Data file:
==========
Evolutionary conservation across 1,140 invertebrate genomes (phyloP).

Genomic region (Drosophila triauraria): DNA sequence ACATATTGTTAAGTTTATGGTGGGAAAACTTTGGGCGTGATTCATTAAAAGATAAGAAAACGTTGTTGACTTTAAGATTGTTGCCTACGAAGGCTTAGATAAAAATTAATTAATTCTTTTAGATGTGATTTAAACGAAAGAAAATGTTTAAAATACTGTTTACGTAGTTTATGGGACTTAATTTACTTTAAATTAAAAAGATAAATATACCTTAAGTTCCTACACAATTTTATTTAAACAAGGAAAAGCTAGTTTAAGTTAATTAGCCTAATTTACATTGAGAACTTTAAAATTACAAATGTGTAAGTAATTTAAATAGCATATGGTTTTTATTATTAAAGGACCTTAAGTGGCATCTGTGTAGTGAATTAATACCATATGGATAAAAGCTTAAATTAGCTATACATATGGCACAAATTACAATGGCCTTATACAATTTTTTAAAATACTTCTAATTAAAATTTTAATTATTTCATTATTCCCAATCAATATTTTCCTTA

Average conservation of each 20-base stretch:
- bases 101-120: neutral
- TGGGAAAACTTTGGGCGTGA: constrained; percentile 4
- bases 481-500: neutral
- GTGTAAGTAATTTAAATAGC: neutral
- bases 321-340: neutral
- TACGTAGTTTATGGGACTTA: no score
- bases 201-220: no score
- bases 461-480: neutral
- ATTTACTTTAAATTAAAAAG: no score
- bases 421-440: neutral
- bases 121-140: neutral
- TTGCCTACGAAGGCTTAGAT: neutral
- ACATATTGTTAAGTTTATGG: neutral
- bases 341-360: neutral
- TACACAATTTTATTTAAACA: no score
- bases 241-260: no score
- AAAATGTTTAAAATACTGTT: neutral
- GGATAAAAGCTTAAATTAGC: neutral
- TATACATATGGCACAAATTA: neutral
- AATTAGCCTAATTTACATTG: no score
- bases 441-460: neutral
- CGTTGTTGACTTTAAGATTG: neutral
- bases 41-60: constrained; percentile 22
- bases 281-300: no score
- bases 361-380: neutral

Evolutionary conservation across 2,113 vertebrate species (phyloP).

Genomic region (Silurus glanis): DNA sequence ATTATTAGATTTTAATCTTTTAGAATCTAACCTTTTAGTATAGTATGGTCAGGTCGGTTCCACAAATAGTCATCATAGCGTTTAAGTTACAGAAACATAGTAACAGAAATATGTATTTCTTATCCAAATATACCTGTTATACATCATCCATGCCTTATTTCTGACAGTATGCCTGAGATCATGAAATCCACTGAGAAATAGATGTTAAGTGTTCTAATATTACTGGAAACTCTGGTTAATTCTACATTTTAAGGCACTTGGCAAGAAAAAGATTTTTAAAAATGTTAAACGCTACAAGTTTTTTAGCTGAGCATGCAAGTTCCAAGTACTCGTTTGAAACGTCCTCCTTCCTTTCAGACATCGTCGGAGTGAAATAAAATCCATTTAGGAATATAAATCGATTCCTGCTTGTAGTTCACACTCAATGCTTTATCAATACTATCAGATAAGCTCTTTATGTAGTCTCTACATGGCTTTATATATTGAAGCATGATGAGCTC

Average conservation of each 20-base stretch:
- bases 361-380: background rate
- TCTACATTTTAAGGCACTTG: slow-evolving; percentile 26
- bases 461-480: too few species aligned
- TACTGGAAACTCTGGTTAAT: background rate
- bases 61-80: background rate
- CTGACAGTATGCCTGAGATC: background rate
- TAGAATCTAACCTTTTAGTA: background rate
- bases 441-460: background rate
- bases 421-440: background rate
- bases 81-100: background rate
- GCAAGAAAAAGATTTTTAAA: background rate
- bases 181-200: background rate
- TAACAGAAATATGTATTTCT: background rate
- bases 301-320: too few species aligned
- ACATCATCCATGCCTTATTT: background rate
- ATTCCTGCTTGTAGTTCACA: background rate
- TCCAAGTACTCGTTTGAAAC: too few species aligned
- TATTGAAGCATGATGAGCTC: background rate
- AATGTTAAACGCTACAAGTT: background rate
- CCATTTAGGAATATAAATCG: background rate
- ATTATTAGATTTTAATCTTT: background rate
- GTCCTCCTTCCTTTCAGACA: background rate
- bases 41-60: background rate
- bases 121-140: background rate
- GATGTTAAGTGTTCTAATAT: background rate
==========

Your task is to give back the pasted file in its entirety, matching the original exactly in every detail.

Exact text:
Evolutionary conservation across 1,140 invertebrate genomes (phyloP).

Genomic region (Drosophila triauraria): DNA sequence ACATATTGTTAAGTTTATGGTGGGAAAACTTTGGGCGTGATTCATTAAAAGATAAGAAAACGTTGTTGACTTTAAGATTGTTGCCTACGAAGGCTTAGATAAAAATTAATTAATTCTTTTAGATGTGATTTAAACGAAAGAAAATGTTTAAAATACTGTTTACGTAGTTTATGGGACTTAATTTACTTTAAATTAAAAAGATAAATATACCTTAAGTTCCTACACAATTTTATTTAAACAAGGAAAAGCTAGTTTAAGTTAATTAGCCTAATTTACATTGAGAACTTTAAAATTACAAATGTGTAAGTAATTTAAATAGCATATGGTTTTTATTATTAAAGGACCTTAAGTGGCATCTGTGTAGTGAATTAATACCATATGGATAAAAGCTTAAATTAGCTATACATATGGCACAAATTACAATGGCCTTATACAATTTTTTAAAATACTTCTAATTAAAATTTTAATTATTTCATTATTCCCAATCAATATTTTCCTTA

Average conservation of each 20-base stretch:
- bases 101-120: neutral
- TGGGAAAACTTTGGGCGTGA: constrained; percentile 4
- bases 481-500: neutral
- GTGTAAGTAATTTAAATAGC: neutral
- bases 321-340: neutral
- TACGTAGTTTATGGGACTTA: no score
- bases 201-220: no score
- bases 461-480: neutral
- ATTTACTTTAAATTAAAAAG: no score
- bases 421-440: neutral
- bases 121-140: neutral
- TTGCCTACGAAGGCTTAGAT: neutral
- ACATATTGTTAAGTTTATGG: neutral
- bases 341-360: neutral
- TACACAATTTTATTTAAACA: no score
- bases 241-260: no score
- AAAATGTTTAAAATACTGTT: neutral
- GGATAAAAGCTTAAATTAGC: neutral
- TATACATATGGCACAAATTA: neutral
- AATTAGCCTAATTTACATTG: no score
- bases 441-460: neutral
- CGTTGTTGACTTTAAGATTG: neutral
- bases 41-60: constrained; percentile 22
- bases 281-300: no score
- bases 361-380: neutral

Evolutionary conservation across 2,113 vertebrate species (phyloP).

Genomic region (Silurus glanis): DNA sequence ATTATTAGATTTTAATCTTTTAGAATCTAACCTTTTAGTATAGTATGGTCAGGTCGGTTCCACAAATAGTCATCATAGCGTTTAAGTTACAGAAACATAGTAACAGAAATATGTATTTCTTATCCAAATATACCTGTTATACATCATCCATGCCTTATTTCTGACAGTATGCCTGAGATCATGAAATCCACTGAGAAATAGATGTTAAGTGTTCTAATATTACTGGAAACTCTGGTTAATTCTACATTTTAAGGCACTTGGCAAGAAAAAGATTTTTAAAAATGTTAAACGCTACAAGTTTTTTAGCTGAGCATGCAAGTTCCAAGTACTCGTTTGAAACGTCCTCCTTCCTTTCAGACATCGTCGGAGTGAAATAAAATCCATTTAGGAATATAAATCGATTCCTGCTTGTAGTTCACACTCAATGCTTTATCAATACTATCAGATAAGCTCTTTATGTAGTCTCTACATGGCTTTATATATTGAAGCATGATGAGCTC

Average conservation of each 20-base stretch:
- bases 361-380: background rate
- TCTACATTTTAAGGCACTTG: slow-evolving; percentile 26
- bases 461-480: too few species aligned
- TACTGGAAACTCTGGTTAAT: background rate
- bases 61-80: background rate
- CTGACAGTATGCCTGAGATC: background rate
- TAGAATCTAACCTTTTAGTA: background rate
- bases 441-460: background rate
- bases 421-440: background rate
- bases 81-100: background rate
- GCAAGAAAAAGATTTTTAAA: background rate
- bases 181-200: background rate
- TAACAGAAATATGTATTTCT: background rate
- bases 301-320: too few species aligned
- ACATCATCCATGCCTTATTT: background rate
- ATTCCTGCTTGTAGTTCACA: background rate
- TCCAAGTACTCGTTTGAAAC: too few species aligned
- TATTGAAGCATGATGAGCTC: background rate
- AATGTTAAACGCTACAAGTT: background rate
- CCATTTAGGAATATAAATCG: background rate
- ATTATTAGATTTTAATCTTT: background rate
- GTCCTCCTTCCTTTCAGACA: background rate
- bases 41-60: background rate
- bases 121-140: background rate
- GATGTTAAGTGTTCTAATAT: background rate